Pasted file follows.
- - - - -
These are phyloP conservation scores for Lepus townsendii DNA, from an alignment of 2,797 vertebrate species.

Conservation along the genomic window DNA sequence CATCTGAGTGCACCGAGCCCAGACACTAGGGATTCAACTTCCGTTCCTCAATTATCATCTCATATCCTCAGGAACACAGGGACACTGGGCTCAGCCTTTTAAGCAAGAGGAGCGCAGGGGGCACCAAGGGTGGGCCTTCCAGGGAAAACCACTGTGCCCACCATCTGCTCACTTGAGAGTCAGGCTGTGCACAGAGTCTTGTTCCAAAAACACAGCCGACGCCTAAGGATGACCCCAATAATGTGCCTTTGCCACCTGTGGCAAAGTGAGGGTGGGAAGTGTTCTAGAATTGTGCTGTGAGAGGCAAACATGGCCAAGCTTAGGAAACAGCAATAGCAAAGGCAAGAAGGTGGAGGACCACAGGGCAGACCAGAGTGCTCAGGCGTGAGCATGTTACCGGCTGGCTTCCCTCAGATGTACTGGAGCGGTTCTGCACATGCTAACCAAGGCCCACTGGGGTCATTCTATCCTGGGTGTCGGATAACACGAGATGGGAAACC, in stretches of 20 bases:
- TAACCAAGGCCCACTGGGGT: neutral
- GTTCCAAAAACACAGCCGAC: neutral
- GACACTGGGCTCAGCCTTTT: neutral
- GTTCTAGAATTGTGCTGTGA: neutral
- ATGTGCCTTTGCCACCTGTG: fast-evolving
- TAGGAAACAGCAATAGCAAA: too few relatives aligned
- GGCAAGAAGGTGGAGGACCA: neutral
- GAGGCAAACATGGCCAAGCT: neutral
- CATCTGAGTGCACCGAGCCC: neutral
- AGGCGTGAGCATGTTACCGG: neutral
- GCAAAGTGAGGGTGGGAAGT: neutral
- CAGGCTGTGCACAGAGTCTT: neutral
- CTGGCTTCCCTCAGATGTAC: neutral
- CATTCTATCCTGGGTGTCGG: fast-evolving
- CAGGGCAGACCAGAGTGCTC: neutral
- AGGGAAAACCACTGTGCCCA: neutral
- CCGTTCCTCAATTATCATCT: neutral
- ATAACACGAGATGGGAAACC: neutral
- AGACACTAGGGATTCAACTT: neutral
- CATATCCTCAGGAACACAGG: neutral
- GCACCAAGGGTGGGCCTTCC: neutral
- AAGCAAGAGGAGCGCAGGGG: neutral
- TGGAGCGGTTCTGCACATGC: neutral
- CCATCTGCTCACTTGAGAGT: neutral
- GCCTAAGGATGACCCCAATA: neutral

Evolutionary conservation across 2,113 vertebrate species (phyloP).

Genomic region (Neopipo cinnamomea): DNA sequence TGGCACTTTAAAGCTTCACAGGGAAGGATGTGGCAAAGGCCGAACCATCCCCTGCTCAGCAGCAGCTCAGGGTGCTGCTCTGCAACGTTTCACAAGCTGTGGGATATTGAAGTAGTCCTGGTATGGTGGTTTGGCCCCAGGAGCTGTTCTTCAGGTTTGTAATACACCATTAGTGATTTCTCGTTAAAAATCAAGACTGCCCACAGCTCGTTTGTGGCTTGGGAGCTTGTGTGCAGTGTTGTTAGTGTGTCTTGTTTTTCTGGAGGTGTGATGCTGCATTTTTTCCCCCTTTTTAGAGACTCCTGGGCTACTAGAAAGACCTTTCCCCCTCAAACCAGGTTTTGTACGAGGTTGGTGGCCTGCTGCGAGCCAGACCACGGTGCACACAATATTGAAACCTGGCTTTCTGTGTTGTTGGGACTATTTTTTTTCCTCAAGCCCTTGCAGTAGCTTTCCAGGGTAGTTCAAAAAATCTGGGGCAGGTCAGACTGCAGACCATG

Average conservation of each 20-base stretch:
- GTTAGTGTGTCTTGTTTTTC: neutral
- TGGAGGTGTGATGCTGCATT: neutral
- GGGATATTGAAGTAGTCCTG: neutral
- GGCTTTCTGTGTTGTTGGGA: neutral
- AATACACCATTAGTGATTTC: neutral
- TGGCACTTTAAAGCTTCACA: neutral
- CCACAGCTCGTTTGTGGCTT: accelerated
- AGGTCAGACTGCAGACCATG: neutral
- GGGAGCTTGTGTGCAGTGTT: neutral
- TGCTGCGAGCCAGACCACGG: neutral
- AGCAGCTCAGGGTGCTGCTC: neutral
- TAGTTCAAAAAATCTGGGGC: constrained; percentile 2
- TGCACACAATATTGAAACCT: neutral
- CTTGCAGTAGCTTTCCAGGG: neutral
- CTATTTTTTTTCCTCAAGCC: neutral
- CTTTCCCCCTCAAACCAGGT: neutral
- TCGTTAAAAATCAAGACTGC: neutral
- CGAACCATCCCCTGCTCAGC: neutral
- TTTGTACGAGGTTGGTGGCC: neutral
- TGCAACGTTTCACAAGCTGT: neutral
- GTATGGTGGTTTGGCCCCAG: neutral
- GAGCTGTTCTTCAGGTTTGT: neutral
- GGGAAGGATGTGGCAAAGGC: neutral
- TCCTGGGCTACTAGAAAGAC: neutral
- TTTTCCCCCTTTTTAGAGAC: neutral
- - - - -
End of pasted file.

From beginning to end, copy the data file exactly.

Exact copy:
These are phyloP conservation scores for Lepus townsendii DNA, from an alignment of 2,797 vertebrate species.

Conservation along the genomic window DNA sequence CATCTGAGTGCACCGAGCCCAGACACTAGGGATTCAACTTCCGTTCCTCAATTATCATCTCATATCCTCAGGAACACAGGGACACTGGGCTCAGCCTTTTAAGCAAGAGGAGCGCAGGGGGCACCAAGGGTGGGCCTTCCAGGGAAAACCACTGTGCCCACCATCTGCTCACTTGAGAGTCAGGCTGTGCACAGAGTCTTGTTCCAAAAACACAGCCGACGCCTAAGGATGACCCCAATAATGTGCCTTTGCCACCTGTGGCAAAGTGAGGGTGGGAAGTGTTCTAGAATTGTGCTGTGAGAGGCAAACATGGCCAAGCTTAGGAAACAGCAATAGCAAAGGCAAGAAGGTGGAGGACCACAGGGCAGACCAGAGTGCTCAGGCGTGAGCATGTTACCGGCTGGCTTCCCTCAGATGTACTGGAGCGGTTCTGCACATGCTAACCAAGGCCCACTGGGGTCATTCTATCCTGGGTGTCGGATAACACGAGATGGGAAACC, in stretches of 20 bases:
- TAACCAAGGCCCACTGGGGT: neutral
- GTTCCAAAAACACAGCCGAC: neutral
- GACACTGGGCTCAGCCTTTT: neutral
- GTTCTAGAATTGTGCTGTGA: neutral
- ATGTGCCTTTGCCACCTGTG: fast-evolving
- TAGGAAACAGCAATAGCAAA: too few relatives aligned
- GGCAAGAAGGTGGAGGACCA: neutral
- GAGGCAAACATGGCCAAGCT: neutral
- CATCTGAGTGCACCGAGCCC: neutral
- AGGCGTGAGCATGTTACCGG: neutral
- GCAAAGTGAGGGTGGGAAGT: neutral
- CAGGCTGTGCACAGAGTCTT: neutral
- CTGGCTTCCCTCAGATGTAC: neutral
- CATTCTATCCTGGGTGTCGG: fast-evolving
- CAGGGCAGACCAGAGTGCTC: neutral
- AGGGAAAACCACTGTGCCCA: neutral
- CCGTTCCTCAATTATCATCT: neutral
- ATAACACGAGATGGGAAACC: neutral
- AGACACTAGGGATTCAACTT: neutral
- CATATCCTCAGGAACACAGG: neutral
- GCACCAAGGGTGGGCCTTCC: neutral
- AAGCAAGAGGAGCGCAGGGG: neutral
- TGGAGCGGTTCTGCACATGC: neutral
- CCATCTGCTCACTTGAGAGT: neutral
- GCCTAAGGATGACCCCAATA: neutral

Evolutionary conservation across 2,113 vertebrate species (phyloP).

Genomic region (Neopipo cinnamomea): DNA sequence TGGCACTTTAAAGCTTCACAGGGAAGGATGTGGCAAAGGCCGAACCATCCCCTGCTCAGCAGCAGCTCAGGGTGCTGCTCTGCAACGTTTCACAAGCTGTGGGATATTGAAGTAGTCCTGGTATGGTGGTTTGGCCCCAGGAGCTGTTCTTCAGGTTTGTAATACACCATTAGTGATTTCTCGTTAAAAATCAAGACTGCCCACAGCTCGTTTGTGGCTTGGGAGCTTGTGTGCAGTGTTGTTAGTGTGTCTTGTTTTTCTGGAGGTGTGATGCTGCATTTTTTCCCCCTTTTTAGAGACTCCTGGGCTACTAGAAAGACCTTTCCCCCTCAAACCAGGTTTTGTACGAGGTTGGTGGCCTGCTGCGAGCCAGACCACGGTGCACACAATATTGAAACCTGGCTTTCTGTGTTGTTGGGACTATTTTTTTTCCTCAAGCCCTTGCAGTAGCTTTCCAGGGTAGTTCAAAAAATCTGGGGCAGGTCAGACTGCAGACCATG

Average conservation of each 20-base stretch:
- GTTAGTGTGTCTTGTTTTTC: neutral
- TGGAGGTGTGATGCTGCATT: neutral
- GGGATATTGAAGTAGTCCTG: neutral
- GGCTTTCTGTGTTGTTGGGA: neutral
- AATACACCATTAGTGATTTC: neutral
- TGGCACTTTAAAGCTTCACA: neutral
- CCACAGCTCGTTTGTGGCTT: accelerated
- AGGTCAGACTGCAGACCATG: neutral
- GGGAGCTTGTGTGCAGTGTT: neutral
- TGCTGCGAGCCAGACCACGG: neutral
- AGCAGCTCAGGGTGCTGCTC: neutral
- TAGTTCAAAAAATCTGGGGC: constrained; percentile 2
- TGCACACAATATTGAAACCT: neutral
- CTTGCAGTAGCTTTCCAGGG: neutral
- CTATTTTTTTTCCTCAAGCC: neutral
- CTTTCCCCCTCAAACCAGGT: neutral
- TCGTTAAAAATCAAGACTGC: neutral
- CGAACCATCCCCTGCTCAGC: neutral
- TTTGTACGAGGTTGGTGGCC: neutral
- TGCAACGTTTCACAAGCTGT: neutral
- GTATGGTGGTTTGGCCCCAG: neutral
- GAGCTGTTCTTCAGGTTTGT: neutral
- GGGAAGGATGTGGCAAAGGC: neutral
- TCCTGGGCTACTAGAAAGAC: neutral
- TTTTCCCCCTTTTTAGAGAC: neutral